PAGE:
Abacela, Vintner's Blend #16 Abacela, Fiesta Tempranillo 2014
Benton Hill, Pinot Gris 2015
Primarius, Pinot Gris 2015
Januik, Merlot 2013
Napa Cellars, Cabernet 2013
J. Bookwalter, Protagonist 2012
LAN, Rioja Edicion Limitada 2011
Beaulieu, Cabernet, Rutherford 2009
Denada Cellars, Cabernet, Maipo Valley 2014
Marchigüe, Cabernet, Colchagua Valley 2013
Oberon, Cabernet 2014
Hedges, Red Mountain 2012
Balboa, Rose of Grenache 2015
Ontañón, Rioja Reserva 2015
Three Horse Ranch, Pinot Gris 2014
Archery Summit, Vireton Pinot Gris 2014
Nelms Road, Merlot 2013
Chateau Ste. Michelle, Pinot Gris 2014
Conn Creek, Cabernet, Napa 2012
Conn Creek, Cabernet, Napa 2013
Villa Maria, Sauvignon Blanc 2015
G3, Cabernet 2013
Chateau Smith, Cabernet, Washington State 2014
Abacela, Vintner's Blend #16
Willamette Valley, Rose of Pinot Noir, Whole Clusters 2015
Albero, Bobal Rose 2015
Ca' del Baio Barbaresco Valgrande 2012
Goodfellow, Reserve Pinot Gris, Clover 2014
Lugana, San Benedetto 2014
Wente, Cabernet, Charles Wetmore 2011
La Espera, Cabernet 2011
King Estate, Pinot Gris 2015
Adelsheim, Pinot Gris 2015
Trader Joe's, Pinot Gris, Willamette Valley 2015
La Vite Lucente, Toscana Red 2013
St. Francis, Cabernet, Sonoma 2013
Kendall-Jackson, Pinot Noir, California 2013
Beaulieu, Cabernet, Napa Valley 2013
Erath, Pinot Noir, Estate Selection 2012
Abbot's Table, Columbia Valley 2014
Intrinsic, Cabernet 2014
Oyster Bay, Pinot Noir 2010
Occhipinti, SP68 Bianco 2014
Layer Cake, Shiraz 2013
Desert Wind, Ruah 2011
WillaKenzie, Pinot Gris 2014
Abacela, Fiesta Tempranillo 2013
Des Amis, Rose 2014
Dunham, Trautina 2012
RoxyAnn, Claret 2012
Del Ri, Claret 2012
Stoppa, Emilia, Red 2004
Primarius, Pinot Noir 2013
Domaines Bunan, Bandol Rose 2015
Albero, Bobal Rose 2015
Deer Creek, Pinot Gris 2015
Beaulieu, Rutherford Cabernet 2013
Archery Summit, Vireton Pinot Gris 2014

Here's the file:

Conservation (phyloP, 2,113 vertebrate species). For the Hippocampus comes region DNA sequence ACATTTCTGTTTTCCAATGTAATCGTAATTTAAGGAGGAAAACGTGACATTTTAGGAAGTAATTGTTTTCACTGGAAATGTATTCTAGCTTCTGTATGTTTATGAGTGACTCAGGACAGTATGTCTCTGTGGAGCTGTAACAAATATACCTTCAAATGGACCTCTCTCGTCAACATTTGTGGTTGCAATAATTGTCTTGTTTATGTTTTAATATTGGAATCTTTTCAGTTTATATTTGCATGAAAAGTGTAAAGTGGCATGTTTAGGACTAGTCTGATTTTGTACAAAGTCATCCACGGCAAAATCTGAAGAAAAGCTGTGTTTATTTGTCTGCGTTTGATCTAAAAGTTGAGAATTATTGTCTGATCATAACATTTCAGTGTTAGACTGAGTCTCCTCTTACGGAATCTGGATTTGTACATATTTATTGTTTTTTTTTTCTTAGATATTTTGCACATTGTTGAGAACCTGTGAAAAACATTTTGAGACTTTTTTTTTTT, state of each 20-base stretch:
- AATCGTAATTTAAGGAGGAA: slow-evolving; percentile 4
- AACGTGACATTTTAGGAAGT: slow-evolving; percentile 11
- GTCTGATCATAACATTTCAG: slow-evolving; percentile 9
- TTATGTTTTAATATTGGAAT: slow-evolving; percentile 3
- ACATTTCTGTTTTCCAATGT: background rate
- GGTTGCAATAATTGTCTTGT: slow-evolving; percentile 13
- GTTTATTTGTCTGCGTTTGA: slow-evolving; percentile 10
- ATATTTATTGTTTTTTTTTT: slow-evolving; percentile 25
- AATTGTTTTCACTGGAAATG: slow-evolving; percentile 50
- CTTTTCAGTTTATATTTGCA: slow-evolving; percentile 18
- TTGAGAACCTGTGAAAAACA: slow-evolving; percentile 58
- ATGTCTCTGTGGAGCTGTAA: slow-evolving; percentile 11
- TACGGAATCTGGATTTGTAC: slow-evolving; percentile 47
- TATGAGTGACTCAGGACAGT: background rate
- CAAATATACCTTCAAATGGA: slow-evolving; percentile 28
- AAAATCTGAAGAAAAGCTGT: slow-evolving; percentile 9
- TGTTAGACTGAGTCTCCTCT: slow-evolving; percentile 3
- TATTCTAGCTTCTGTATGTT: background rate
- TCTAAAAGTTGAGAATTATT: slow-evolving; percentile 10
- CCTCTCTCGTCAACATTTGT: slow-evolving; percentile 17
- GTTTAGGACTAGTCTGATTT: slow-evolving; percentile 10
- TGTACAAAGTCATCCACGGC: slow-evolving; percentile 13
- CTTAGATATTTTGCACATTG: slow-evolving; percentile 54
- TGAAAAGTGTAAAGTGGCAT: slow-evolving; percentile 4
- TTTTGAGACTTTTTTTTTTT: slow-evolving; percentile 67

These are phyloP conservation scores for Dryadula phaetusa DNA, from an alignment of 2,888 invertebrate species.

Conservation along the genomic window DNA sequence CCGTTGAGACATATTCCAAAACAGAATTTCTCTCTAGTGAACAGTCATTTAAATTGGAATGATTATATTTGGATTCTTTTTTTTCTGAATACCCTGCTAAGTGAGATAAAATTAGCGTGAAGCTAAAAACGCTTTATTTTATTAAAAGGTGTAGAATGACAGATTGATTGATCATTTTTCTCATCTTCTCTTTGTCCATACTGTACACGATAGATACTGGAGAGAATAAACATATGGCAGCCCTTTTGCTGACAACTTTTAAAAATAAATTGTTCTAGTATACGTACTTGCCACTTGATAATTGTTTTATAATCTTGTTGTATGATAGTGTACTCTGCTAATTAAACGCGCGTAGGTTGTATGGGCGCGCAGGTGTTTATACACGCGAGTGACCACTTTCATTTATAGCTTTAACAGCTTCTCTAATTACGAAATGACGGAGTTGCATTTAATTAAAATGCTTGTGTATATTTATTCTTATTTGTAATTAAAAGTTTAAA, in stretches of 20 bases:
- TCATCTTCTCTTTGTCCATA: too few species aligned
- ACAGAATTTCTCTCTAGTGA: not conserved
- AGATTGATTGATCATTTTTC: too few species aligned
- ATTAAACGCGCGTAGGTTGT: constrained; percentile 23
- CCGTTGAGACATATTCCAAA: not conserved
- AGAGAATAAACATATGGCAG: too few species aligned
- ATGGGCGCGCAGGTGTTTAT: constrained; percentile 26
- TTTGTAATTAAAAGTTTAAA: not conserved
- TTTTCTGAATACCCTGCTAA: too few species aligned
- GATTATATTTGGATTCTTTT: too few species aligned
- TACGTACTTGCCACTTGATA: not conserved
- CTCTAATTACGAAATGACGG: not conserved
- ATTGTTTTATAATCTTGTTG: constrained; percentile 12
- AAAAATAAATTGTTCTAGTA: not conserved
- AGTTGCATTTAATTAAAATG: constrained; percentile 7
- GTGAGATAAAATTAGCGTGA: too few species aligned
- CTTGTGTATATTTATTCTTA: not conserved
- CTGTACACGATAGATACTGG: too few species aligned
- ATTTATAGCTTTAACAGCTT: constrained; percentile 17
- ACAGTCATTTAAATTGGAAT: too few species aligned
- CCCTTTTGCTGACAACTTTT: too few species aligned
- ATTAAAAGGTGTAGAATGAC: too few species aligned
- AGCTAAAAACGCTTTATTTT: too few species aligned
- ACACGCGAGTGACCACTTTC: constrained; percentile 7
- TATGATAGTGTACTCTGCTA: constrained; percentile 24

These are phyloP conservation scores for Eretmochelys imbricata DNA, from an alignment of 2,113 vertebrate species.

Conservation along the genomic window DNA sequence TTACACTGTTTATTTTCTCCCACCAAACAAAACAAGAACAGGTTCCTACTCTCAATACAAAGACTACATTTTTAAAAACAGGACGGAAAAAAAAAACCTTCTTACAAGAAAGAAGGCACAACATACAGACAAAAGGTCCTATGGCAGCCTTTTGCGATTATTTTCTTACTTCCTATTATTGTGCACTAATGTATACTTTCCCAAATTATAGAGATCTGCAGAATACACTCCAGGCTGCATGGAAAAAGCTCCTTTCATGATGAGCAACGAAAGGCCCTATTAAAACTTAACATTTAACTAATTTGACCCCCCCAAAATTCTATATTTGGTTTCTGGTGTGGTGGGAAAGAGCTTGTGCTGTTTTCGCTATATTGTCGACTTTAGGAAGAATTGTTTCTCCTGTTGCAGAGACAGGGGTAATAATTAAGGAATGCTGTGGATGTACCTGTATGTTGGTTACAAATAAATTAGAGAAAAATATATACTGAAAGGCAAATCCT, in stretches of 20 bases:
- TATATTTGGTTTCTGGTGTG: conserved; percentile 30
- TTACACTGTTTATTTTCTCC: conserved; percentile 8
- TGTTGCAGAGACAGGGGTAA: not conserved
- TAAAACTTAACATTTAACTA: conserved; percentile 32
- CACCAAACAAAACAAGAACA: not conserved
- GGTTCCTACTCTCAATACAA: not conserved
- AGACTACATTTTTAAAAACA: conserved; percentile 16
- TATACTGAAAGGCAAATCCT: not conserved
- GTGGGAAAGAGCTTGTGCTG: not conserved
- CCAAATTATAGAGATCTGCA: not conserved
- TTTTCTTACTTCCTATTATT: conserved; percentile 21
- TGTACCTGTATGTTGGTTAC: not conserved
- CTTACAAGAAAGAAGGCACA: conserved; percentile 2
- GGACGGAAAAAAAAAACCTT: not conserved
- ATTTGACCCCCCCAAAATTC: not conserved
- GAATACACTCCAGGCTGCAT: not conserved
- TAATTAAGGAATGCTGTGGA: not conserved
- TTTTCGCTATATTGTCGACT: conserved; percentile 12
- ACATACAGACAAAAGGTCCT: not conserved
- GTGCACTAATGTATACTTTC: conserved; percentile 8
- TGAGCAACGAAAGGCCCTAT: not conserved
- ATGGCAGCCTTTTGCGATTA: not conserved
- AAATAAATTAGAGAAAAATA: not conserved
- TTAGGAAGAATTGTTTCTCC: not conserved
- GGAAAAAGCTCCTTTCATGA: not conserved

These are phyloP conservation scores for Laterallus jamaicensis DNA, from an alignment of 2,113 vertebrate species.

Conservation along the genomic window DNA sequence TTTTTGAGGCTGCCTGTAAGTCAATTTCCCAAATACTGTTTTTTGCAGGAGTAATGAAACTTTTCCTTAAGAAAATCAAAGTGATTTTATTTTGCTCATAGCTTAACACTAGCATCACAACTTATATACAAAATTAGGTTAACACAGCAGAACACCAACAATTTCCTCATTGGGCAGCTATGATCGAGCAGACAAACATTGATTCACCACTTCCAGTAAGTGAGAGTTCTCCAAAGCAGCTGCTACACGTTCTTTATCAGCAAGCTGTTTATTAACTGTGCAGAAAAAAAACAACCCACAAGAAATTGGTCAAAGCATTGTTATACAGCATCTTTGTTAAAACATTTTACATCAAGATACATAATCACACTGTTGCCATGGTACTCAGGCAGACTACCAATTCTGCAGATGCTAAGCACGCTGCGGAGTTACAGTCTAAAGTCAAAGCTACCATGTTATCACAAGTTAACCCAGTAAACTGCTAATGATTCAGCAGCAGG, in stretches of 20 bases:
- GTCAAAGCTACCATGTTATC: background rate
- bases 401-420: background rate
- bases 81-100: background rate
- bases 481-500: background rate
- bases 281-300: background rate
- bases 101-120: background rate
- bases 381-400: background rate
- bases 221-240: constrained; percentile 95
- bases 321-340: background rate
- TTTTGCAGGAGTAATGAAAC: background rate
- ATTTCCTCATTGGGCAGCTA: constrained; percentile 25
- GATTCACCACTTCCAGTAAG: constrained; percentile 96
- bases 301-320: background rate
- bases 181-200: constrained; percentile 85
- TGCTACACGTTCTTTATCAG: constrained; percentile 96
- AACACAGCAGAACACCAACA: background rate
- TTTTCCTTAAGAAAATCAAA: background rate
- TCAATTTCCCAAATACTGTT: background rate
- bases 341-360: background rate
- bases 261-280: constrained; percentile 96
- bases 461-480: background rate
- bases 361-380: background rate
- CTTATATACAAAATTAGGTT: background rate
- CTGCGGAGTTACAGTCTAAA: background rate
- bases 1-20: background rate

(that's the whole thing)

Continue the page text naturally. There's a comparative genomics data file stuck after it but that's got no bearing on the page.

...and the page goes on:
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Benziger, Cabernet, Sonoma 2012
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Januik, Merlot 2012
Conundrum, White 2013
St. Francis, Sonoma Cabernet 2012

The Occasional Book

Marc Maron - Waiting for the Punch
Phil Stanford - Rose City Vice
Kenneth R. Feinberg - What is Life Worth?
Kent Haruf - Our Souls at Night
Peter Carey - True History of the Kelly Gang
Suzanne Collins - The Hunger Games
Amy Stewart - Girl Waits With Gun
Philip Roth - The Plot Against America
Norm Macdonald - Based on a True Story
Christopher Buckley - Boomsday
Ryan Holiday - The Obstacle is the Way
Ruth Sepetys - Between Shades of Gray
Richard Adams - Watership Down
Claire Vaye Watkins - Gold Fame Citrus
Markus Zusak - I am the Messenger
Anthony Doerr - All the Light We Cannot See
James Joyce - Dubliners
Cheryl Strayed - Torch
William Golding - Lord of the Flies
Saul Bellow - Mister Sammler's Planet
Phil Stanford - White House Call Girl
John Kaplan & Jon R. Waltz - The Trial of Jack Ruby
Kent Haruf - Eventide
David Halberstam - Summer of '49
Norman Mailer - The Naked and the Dead
Maria Dermoȗt - The Ten Thousand Things
William Faulkner - As I Lay Dying
Markus Zusak - The Book Thief